Archive | November, 2012

Mohtarama: Glimpses into the Lives of Afghan Women

Thursday, November 29, 2012

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A BLOG POST BY STEPHENIE FOSTER “What is happening with Afghan women?” is a frequent question. There isn’t one answer but the new documentary film Mohtarama provides some insight and context for any discussion of this question.  Shot in black and white by Afghan filmmakers Malek Shafi’i and Diana Saqeb, the film gives voice to educated Afghan women, the [...]

Millennium Development Goals – Debate at the House of Lords, November 2012

Wednesday, November 28, 2012

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Millennium Development Goals – Debate at the House of Lords, November 2012

22nd November 2012 Baroness Goudie: My Lords, I, too, thank the noble Baroness, Lady Nicholson, for securing this most important debate at a very important time. We have to ensure-through the UN, which has to agree to this-that all countries have to sign up to the millennium goals. We know that not all have done [...]

The Importance of Women on Boards Without Quotas

Wednesday, November 14, 2012

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The Importance of Women on Boards Without Quotas

A BLOG POST BY BARONESS GOUDIE FROM THE HUFFINGTON POST Over the past few months, there has been much discussion about women on boards. Through my role as a founding member of the 30% club, I promote gender equality in the boardroom. This issue has been vigorously driven by EU Commissioner Reding, by the 30% [...]

Women, Peace and Security – UN Security Council Resolution 1325

Women, Peace and Security 


UN Security Council Resolution 1325 was the first of its kind to specifically address the unique impact of conflict on women, and women’s important contributions to conflict resolution and sustainable peace. Passed in 2000, it marked a watershed moment when the international community formally recognized the integral role of women and gender to peace and security. UNSCR 1325 has remained an essential tool for encouraging governments to fulfill their obligations to ensure women are included as agents for peace and security in all processes, and its framework has inspired further action by the UN and civil societies and governments around the world to mainstream gender into their work on conflict resolution.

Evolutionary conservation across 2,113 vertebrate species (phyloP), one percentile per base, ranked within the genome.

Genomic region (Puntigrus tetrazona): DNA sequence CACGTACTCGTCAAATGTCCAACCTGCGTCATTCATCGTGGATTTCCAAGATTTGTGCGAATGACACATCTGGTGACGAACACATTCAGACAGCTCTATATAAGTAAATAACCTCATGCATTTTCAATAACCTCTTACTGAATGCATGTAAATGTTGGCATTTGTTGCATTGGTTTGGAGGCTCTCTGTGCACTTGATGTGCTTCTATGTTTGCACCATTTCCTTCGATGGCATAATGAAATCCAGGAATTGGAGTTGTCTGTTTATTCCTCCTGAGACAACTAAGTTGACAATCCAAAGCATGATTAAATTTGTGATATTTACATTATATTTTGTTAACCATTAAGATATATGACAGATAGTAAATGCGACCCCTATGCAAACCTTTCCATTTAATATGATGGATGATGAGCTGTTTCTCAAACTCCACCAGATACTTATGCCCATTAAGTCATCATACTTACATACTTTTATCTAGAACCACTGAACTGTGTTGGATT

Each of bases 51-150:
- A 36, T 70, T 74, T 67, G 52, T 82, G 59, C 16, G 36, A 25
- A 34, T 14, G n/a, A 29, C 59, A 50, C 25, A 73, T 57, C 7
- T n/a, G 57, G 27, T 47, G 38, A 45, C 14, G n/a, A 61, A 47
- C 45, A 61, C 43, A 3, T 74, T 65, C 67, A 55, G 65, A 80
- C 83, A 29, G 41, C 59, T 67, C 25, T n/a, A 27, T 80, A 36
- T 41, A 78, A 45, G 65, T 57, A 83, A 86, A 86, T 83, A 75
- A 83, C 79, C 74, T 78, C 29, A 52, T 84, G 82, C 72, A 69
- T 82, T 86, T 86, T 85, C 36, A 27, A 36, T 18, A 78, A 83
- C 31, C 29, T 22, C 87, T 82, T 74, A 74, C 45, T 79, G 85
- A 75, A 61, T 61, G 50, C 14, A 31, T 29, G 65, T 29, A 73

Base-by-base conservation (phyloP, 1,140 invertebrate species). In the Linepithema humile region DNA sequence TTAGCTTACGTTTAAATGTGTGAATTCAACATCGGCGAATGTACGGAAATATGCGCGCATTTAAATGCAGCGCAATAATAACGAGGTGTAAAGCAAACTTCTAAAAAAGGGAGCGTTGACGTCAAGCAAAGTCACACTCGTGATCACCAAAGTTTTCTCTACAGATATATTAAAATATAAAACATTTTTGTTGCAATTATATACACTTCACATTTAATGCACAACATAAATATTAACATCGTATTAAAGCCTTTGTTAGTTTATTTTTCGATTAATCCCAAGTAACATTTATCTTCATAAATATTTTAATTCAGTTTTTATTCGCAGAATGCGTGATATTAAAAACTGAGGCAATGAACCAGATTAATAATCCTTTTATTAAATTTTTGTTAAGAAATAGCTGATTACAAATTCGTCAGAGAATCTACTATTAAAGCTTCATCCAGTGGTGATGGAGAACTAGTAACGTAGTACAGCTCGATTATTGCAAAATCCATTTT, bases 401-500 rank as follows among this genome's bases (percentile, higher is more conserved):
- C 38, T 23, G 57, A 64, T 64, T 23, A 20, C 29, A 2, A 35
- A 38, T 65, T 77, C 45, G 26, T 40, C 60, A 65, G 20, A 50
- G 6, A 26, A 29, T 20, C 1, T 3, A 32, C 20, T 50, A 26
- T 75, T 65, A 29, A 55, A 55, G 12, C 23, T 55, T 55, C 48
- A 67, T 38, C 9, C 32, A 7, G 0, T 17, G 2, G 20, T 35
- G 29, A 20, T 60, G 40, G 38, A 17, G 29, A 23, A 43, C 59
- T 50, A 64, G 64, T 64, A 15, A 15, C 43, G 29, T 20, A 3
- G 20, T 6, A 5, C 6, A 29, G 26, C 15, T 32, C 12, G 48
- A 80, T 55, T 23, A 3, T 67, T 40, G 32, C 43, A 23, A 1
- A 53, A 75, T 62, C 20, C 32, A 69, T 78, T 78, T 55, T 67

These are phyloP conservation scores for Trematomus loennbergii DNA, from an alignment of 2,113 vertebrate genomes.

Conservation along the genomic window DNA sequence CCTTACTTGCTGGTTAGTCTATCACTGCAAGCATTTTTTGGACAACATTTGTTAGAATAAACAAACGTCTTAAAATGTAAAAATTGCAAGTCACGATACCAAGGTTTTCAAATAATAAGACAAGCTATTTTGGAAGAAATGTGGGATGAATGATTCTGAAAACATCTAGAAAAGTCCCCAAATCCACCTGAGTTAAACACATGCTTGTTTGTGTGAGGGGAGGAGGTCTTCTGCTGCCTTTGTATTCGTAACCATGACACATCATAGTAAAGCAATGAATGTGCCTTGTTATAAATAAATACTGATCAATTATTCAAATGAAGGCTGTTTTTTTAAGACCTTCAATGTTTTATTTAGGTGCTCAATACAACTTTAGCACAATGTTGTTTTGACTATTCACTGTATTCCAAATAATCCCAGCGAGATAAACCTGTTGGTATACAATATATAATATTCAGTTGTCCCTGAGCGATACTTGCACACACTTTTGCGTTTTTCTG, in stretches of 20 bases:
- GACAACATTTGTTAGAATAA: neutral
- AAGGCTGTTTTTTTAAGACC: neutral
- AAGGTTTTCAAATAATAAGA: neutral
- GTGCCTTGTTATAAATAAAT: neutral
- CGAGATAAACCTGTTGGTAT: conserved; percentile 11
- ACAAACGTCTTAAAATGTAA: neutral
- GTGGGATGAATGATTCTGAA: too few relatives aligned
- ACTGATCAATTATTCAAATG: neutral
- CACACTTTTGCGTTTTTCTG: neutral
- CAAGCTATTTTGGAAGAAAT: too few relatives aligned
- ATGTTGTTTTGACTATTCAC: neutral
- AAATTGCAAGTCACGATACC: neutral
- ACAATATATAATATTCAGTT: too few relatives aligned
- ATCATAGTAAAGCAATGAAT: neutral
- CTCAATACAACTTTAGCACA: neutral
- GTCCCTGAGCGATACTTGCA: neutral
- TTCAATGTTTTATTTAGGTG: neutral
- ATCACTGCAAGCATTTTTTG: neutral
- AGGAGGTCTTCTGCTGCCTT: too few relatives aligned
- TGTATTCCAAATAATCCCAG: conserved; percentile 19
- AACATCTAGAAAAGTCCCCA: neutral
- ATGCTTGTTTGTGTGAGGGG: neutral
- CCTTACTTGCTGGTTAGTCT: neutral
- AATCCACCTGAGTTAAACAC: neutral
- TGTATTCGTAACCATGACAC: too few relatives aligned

Following UNSCR 1325, subsequent Security Council Resolutions further defined the importance of women’s roles in conflict and peacebuilding. Resolutions 1820, passed in 2008, and 1888, passed in 2009,  recognize sexual violence as an issue of international peace and security and reiterate the need for a comprehensive response to sexual and gender-based violence. In 2010, Resolution 1960 created specific steps needed for the prevention of sexual violence, and Resolution 2106 in 2013 looked specifically at accountability for crimes of sexual violence. The most recent resolution on women, peace and security, UNSCR 2122, aims to strengthen measures to improve the participation of women in all phases of conflict resolution and prevention.


UNSCR 1325 and successive Resolutions are an important show of international support that ensure women, peace and security are on the agenda for international organizations and governments across the globe, but there are many steps between the passage of such resolutions and their full implementation on the ground.  One tool that helps bridge this gap are National Action Plans(NAPs), written plans that specify how a country will mainstream gender, and the principles of 1325 into its defense, development and diplomatic activities. Over 36 countries in the world have drafted NAPs, and that number is growing every year.


In addition to government- and UN-level documents and programs, it is important to consider the work women do in more informal, Track II diplomatic and peace negotiations. Around the world, women are active as civil society leaders, and in many cases, such as Liberia, Northern Ireland and the Philippines, their grassroots work has played a major role in peace processes.


For more resources on women, peace and security, visit The Georgetown Institute for Women, Peace and SecurityPeaceWomenUSIP, and The Institute for Inclusive Security.

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